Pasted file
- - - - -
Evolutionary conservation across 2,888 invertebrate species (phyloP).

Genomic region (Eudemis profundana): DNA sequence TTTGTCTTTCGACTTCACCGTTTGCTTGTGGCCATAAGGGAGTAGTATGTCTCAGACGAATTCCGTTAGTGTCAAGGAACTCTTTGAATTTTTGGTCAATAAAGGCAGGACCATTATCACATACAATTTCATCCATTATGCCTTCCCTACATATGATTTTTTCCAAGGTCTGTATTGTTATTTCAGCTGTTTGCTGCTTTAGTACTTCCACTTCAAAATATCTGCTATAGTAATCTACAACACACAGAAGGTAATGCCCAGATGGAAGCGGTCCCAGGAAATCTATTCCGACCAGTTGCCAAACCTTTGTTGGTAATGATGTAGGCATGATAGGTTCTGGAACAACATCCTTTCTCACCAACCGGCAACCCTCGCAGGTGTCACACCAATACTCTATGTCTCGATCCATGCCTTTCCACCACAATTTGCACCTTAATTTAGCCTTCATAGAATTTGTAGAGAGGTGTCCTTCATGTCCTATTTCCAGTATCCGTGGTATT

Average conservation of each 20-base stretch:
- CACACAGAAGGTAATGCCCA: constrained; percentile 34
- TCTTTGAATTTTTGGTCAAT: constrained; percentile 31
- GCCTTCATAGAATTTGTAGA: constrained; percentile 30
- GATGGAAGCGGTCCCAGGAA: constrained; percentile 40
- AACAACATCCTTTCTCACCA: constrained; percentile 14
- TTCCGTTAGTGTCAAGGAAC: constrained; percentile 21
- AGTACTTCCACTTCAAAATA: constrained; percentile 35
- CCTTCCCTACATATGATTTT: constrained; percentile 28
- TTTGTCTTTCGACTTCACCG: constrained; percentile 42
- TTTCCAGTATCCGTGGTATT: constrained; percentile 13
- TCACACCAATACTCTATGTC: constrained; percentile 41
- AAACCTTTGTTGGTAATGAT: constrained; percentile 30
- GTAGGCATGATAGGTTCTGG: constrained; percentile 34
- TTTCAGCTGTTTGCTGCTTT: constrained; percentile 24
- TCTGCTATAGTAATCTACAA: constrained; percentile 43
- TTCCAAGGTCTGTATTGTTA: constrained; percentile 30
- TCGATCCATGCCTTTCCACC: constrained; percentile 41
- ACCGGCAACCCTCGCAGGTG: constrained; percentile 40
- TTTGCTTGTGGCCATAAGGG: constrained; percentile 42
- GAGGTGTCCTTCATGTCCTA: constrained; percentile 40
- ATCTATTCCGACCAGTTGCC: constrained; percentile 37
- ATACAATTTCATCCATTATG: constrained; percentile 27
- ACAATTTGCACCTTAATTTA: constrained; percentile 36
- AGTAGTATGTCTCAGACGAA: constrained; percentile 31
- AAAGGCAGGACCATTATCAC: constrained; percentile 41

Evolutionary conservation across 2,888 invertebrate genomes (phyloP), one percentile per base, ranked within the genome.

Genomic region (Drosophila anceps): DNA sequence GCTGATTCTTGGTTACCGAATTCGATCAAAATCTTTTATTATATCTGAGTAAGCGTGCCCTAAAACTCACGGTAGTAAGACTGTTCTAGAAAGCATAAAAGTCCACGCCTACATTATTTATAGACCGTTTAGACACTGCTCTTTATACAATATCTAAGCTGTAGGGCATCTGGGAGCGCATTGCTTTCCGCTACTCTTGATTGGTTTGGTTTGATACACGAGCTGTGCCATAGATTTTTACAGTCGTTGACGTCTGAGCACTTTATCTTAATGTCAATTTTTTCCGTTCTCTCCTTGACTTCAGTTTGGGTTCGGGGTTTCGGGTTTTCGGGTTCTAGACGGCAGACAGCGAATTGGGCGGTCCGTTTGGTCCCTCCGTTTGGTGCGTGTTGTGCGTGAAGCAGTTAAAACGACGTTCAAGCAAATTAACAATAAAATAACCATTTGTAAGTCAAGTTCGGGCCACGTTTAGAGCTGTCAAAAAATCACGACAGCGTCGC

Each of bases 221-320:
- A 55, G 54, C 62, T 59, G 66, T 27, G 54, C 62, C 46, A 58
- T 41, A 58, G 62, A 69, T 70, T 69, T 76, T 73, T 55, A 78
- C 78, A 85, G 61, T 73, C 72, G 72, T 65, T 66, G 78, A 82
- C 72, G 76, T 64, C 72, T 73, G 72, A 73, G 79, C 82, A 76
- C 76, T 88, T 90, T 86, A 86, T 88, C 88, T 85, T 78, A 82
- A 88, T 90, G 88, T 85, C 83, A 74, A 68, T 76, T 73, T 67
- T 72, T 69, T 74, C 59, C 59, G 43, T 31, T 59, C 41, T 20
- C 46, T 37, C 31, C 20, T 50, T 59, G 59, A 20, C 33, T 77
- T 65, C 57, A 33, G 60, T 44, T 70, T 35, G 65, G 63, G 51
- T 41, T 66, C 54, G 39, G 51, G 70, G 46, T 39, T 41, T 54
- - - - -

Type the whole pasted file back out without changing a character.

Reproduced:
Evolutionary conservation across 2,888 invertebrate species (phyloP).

Genomic region (Eudemis profundana): DNA sequence TTTGTCTTTCGACTTCACCGTTTGCTTGTGGCCATAAGGGAGTAGTATGTCTCAGACGAATTCCGTTAGTGTCAAGGAACTCTTTGAATTTTTGGTCAATAAAGGCAGGACCATTATCACATACAATTTCATCCATTATGCCTTCCCTACATATGATTTTTTCCAAGGTCTGTATTGTTATTTCAGCTGTTTGCTGCTTTAGTACTTCCACTTCAAAATATCTGCTATAGTAATCTACAACACACAGAAGGTAATGCCCAGATGGAAGCGGTCCCAGGAAATCTATTCCGACCAGTTGCCAAACCTTTGTTGGTAATGATGTAGGCATGATAGGTTCTGGAACAACATCCTTTCTCACCAACCGGCAACCCTCGCAGGTGTCACACCAATACTCTATGTCTCGATCCATGCCTTTCCACCACAATTTGCACCTTAATTTAGCCTTCATAGAATTTGTAGAGAGGTGTCCTTCATGTCCTATTTCCAGTATCCGTGGTATT

Average conservation of each 20-base stretch:
- CACACAGAAGGTAATGCCCA: constrained; percentile 34
- TCTTTGAATTTTTGGTCAAT: constrained; percentile 31
- GCCTTCATAGAATTTGTAGA: constrained; percentile 30
- GATGGAAGCGGTCCCAGGAA: constrained; percentile 40
- AACAACATCCTTTCTCACCA: constrained; percentile 14
- TTCCGTTAGTGTCAAGGAAC: constrained; percentile 21
- AGTACTTCCACTTCAAAATA: constrained; percentile 35
- CCTTCCCTACATATGATTTT: constrained; percentile 28
- TTTGTCTTTCGACTTCACCG: constrained; percentile 42
- TTTCCAGTATCCGTGGTATT: constrained; percentile 13
- TCACACCAATACTCTATGTC: constrained; percentile 41
- AAACCTTTGTTGGTAATGAT: constrained; percentile 30
- GTAGGCATGATAGGTTCTGG: constrained; percentile 34
- TTTCAGCTGTTTGCTGCTTT: constrained; percentile 24
- TCTGCTATAGTAATCTACAA: constrained; percentile 43
- TTCCAAGGTCTGTATTGTTA: constrained; percentile 30
- TCGATCCATGCCTTTCCACC: constrained; percentile 41
- ACCGGCAACCCTCGCAGGTG: constrained; percentile 40
- TTTGCTTGTGGCCATAAGGG: constrained; percentile 42
- GAGGTGTCCTTCATGTCCTA: constrained; percentile 40
- ATCTATTCCGACCAGTTGCC: constrained; percentile 37
- ATACAATTTCATCCATTATG: constrained; percentile 27
- ACAATTTGCACCTTAATTTA: constrained; percentile 36
- AGTAGTATGTCTCAGACGAA: constrained; percentile 31
- AAAGGCAGGACCATTATCAC: constrained; percentile 41

Evolutionary conservation across 2,888 invertebrate genomes (phyloP), one percentile per base, ranked within the genome.

Genomic region (Drosophila anceps): DNA sequence GCTGATTCTTGGTTACCGAATTCGATCAAAATCTTTTATTATATCTGAGTAAGCGTGCCCTAAAACTCACGGTAGTAAGACTGTTCTAGAAAGCATAAAAGTCCACGCCTACATTATTTATAGACCGTTTAGACACTGCTCTTTATACAATATCTAAGCTGTAGGGCATCTGGGAGCGCATTGCTTTCCGCTACTCTTGATTGGTTTGGTTTGATACACGAGCTGTGCCATAGATTTTTACAGTCGTTGACGTCTGAGCACTTTATCTTAATGTCAATTTTTTCCGTTCTCTCCTTGACTTCAGTTTGGGTTCGGGGTTTCGGGTTTTCGGGTTCTAGACGGCAGACAGCGAATTGGGCGGTCCGTTTGGTCCCTCCGTTTGGTGCGTGTTGTGCGTGAAGCAGTTAAAACGACGTTCAAGCAAATTAACAATAAAATAACCATTTGTAAGTCAAGTTCGGGCCACGTTTAGAGCTGTCAAAAAATCACGACAGCGTCGC

Each of bases 221-320:
- A 55, G 54, C 62, T 59, G 66, T 27, G 54, C 62, C 46, A 58
- T 41, A 58, G 62, A 69, T 70, T 69, T 76, T 73, T 55, A 78
- C 78, A 85, G 61, T 73, C 72, G 72, T 65, T 66, G 78, A 82
- C 72, G 76, T 64, C 72, T 73, G 72, A 73, G 79, C 82, A 76
- C 76, T 88, T 90, T 86, A 86, T 88, C 88, T 85, T 78, A 82
- A 88, T 90, G 88, T 85, C 83, A 74, A 68, T 76, T 73, T 67
- T 72, T 69, T 74, C 59, C 59, G 43, T 31, T 59, C 41, T 20
- C 46, T 37, C 31, C 20, T 50, T 59, G 59, A 20, C 33, T 77
- T 65, C 57, A 33, G 60, T 44, T 70, T 35, G 65, G 63, G 51
- T 41, T 66, C 54, G 39, G 51, G 70, G 46, T 39, T 41, T 54